Date of Award

11-2021

Degree Type

Thesis

Degree Name

Master of Arts

Department

English

Program

English

First Advisor/Chairperson

Amy Hamilton

Abstract

In American society, race is a determining factor when realizing a salient identity. Social engagements, relationships, and the perception has of one’s self are all effected and choreographed by race. Deeply ingrained within our social structure race aims to categorize humanity into easily identifiable, yet reductive, categories. However, an issue arises when the addition of the mixed-race subject throws the sorting machine into a frenzy. Unable to categorize the racially ambiguous, American society chooses to conflate their physicality to another ethnic group or race or write them off as Other. The late Gloria Anzaldua’s investigation into the limitless possibilities present within biracial/multiethnic individuals which ran perpendicular to 20th century assumptions on the condition of the biracial subject. Therefore, in tandem with Anzaldua’s theory, will concern itself with that of the Other and how biracial subjects adapt or perish in a racialized system. To accomplish this goal, this work will draw upon personal experiences through autobiography and deconstruct the racial mechanisms at work. Then apply the reading of self to the reading of Danzy Senna Caucasia, which chronicles the coming of age story of Birdie Lee and her journey to self conceptualization. This dual reading of the self and text aim to emphasize the experiences that inform the ideal I of biracial individuals.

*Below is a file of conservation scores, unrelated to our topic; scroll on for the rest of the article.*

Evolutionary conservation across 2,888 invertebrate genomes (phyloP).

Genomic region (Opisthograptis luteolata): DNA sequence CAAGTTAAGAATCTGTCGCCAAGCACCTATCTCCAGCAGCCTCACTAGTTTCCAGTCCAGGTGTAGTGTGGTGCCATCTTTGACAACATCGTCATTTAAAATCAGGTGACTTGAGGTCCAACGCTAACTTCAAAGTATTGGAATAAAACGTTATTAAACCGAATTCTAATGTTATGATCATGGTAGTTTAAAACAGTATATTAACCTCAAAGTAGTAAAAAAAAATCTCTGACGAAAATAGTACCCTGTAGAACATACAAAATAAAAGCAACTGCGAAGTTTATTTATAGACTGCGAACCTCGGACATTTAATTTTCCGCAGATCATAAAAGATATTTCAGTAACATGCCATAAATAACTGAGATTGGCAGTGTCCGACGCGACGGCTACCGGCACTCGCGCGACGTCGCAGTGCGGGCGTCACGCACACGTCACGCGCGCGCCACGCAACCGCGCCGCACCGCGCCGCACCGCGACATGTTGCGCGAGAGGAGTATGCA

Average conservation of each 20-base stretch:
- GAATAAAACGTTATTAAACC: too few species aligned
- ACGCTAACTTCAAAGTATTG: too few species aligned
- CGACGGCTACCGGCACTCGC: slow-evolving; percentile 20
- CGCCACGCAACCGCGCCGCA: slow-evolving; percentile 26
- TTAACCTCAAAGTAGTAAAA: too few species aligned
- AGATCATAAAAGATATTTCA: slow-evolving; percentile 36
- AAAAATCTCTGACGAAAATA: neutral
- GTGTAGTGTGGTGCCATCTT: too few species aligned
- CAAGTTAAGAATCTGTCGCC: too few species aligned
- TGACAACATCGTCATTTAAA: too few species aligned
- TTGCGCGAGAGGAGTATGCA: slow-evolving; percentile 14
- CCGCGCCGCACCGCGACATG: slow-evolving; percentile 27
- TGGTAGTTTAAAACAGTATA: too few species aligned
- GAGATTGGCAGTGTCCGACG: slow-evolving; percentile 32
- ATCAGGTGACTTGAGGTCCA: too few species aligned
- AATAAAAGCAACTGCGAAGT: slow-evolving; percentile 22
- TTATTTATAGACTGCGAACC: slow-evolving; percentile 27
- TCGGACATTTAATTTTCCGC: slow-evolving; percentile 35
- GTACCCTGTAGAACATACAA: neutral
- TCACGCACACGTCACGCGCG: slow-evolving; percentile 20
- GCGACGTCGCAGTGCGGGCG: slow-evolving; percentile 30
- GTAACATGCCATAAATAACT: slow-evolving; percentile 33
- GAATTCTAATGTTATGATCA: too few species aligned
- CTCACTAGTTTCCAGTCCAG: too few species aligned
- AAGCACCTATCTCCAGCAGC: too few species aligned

Access Type

Open Access

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